A Real Break Up
It was the same argument they'd fought a hundred times. Some couples argued about money. Some argued about infidelity and some argued about family troubles. Adam Levine and Dana Wilmot argued about responsibility. Specifically, Adam's lack of responsibility and Dana's excess.
Almost two years together, six months of it spent living together, and they still found themselves constantly facing off over the kitchen table. Why didn't Adam take anything seriously? Why did Dana have to take everything so seriously? It wasn't an argument that either of them thought they could win. Yet they kept at it through everything else, a small part of each of them hoping the other would change.
Love wasn't the problem. Adam loved her more than he had ever thought possible. He loved everything about her. Her long brown hair, the way the left side of her mouth curled up when she smiled. He loved how much she cared about everything, it didn't matter what, she was always 100% invested. Since he wasn't wired that way, since his mind immediately went to the humor in a situation rather than to its gravity, it was what caused most of their problems.
For her part, Dana loved him just as much. His tussled hair and scraggly beard hiding a sharp intellect behind his often bloodshot but always kind eyes. They argued about that too. He smoked pot and she drank. He liked to remind her of this but she was right when she said that he smoked a lot more than she drank. Still, they loved each other.
Adam wrote for a living. Meaning, he didn't have much money. He sold essays and articles, usually for pennies a word, to small literary journals and magazines. His magnum opus was completed and every afternoon he would stand in front of the mailbox and will it to have a letter inside from someone that loved his book. So far it had just been a long series of rejections.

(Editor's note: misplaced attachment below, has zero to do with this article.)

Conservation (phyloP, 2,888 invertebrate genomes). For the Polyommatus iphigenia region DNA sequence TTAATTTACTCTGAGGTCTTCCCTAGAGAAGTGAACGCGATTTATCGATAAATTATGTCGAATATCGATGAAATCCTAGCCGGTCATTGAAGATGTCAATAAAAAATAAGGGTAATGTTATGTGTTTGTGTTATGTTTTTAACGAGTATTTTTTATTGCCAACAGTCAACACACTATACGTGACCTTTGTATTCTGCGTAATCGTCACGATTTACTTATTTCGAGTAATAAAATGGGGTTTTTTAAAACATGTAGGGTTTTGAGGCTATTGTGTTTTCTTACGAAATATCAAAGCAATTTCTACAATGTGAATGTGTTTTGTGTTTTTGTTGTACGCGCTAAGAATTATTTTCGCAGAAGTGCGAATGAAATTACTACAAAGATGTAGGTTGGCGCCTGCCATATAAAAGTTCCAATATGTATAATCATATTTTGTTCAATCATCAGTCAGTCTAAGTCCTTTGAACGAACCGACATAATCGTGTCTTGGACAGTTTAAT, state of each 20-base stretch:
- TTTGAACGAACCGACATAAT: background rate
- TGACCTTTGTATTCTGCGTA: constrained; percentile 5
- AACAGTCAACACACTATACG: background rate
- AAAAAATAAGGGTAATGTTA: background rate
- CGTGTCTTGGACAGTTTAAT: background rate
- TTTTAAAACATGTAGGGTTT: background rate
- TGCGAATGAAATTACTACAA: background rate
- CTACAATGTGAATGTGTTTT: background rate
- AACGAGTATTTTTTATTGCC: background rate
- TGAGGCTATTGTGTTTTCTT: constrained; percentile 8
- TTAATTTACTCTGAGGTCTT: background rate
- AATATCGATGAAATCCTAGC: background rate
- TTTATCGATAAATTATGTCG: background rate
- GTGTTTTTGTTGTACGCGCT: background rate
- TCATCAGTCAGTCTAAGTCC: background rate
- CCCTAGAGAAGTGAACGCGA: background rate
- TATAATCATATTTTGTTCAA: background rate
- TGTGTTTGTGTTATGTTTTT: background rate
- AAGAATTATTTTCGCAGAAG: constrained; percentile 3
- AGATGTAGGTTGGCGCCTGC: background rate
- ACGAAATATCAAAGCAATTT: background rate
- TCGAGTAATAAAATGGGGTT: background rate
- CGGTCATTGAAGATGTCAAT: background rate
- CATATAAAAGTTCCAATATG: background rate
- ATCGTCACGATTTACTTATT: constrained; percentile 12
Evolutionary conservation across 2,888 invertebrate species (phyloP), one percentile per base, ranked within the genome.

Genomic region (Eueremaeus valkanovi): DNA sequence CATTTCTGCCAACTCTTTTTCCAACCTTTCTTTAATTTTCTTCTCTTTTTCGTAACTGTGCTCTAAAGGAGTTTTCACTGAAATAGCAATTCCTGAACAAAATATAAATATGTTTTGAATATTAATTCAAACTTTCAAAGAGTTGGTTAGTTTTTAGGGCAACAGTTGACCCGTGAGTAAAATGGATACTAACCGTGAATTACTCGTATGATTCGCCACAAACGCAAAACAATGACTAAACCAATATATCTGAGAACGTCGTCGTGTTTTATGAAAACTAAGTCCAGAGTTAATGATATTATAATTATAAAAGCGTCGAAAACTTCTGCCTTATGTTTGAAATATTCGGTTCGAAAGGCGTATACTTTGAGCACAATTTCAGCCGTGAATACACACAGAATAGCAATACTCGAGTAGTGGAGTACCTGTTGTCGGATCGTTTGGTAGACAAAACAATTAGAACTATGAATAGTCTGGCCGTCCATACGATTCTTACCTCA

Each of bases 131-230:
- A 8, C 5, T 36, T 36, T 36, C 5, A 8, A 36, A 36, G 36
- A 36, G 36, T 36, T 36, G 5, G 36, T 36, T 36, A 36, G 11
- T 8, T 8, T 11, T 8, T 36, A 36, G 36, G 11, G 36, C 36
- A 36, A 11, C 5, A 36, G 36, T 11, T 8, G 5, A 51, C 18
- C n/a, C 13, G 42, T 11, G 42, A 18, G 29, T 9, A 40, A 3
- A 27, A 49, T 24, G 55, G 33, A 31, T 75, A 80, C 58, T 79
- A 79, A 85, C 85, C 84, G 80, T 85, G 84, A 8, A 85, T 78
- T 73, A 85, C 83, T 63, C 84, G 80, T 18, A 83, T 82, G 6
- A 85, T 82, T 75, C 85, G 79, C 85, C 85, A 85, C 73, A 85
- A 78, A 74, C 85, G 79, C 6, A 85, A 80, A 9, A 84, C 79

Dana made a lot of money. Mid six figures and she was still a couple years shy of thirty. She worked long days in front of a spreadsheet, calculating insurance risk for corporations. She was good at it, really good. Still, they'd been together two years and Adam could barely begin to describe what she did for a living. Dana had tried to explain it to him on many occasions but he could never keep his eyes from glazing over.
“How was your day?” Adam asked her. She had just walked into their flat, her eyes looking tired and her gray suit a little rumpled from a day spent sitting and staring at a computer screen. Adam was still in what he'd worn that morning when she'd left for work, navy blue sweatpants and a tattered t-shirt he'd had since college.
“It was long.” She said.
“Want me to make dinner?”
“I want to take a shower.” She replied. “And then I want to talk.”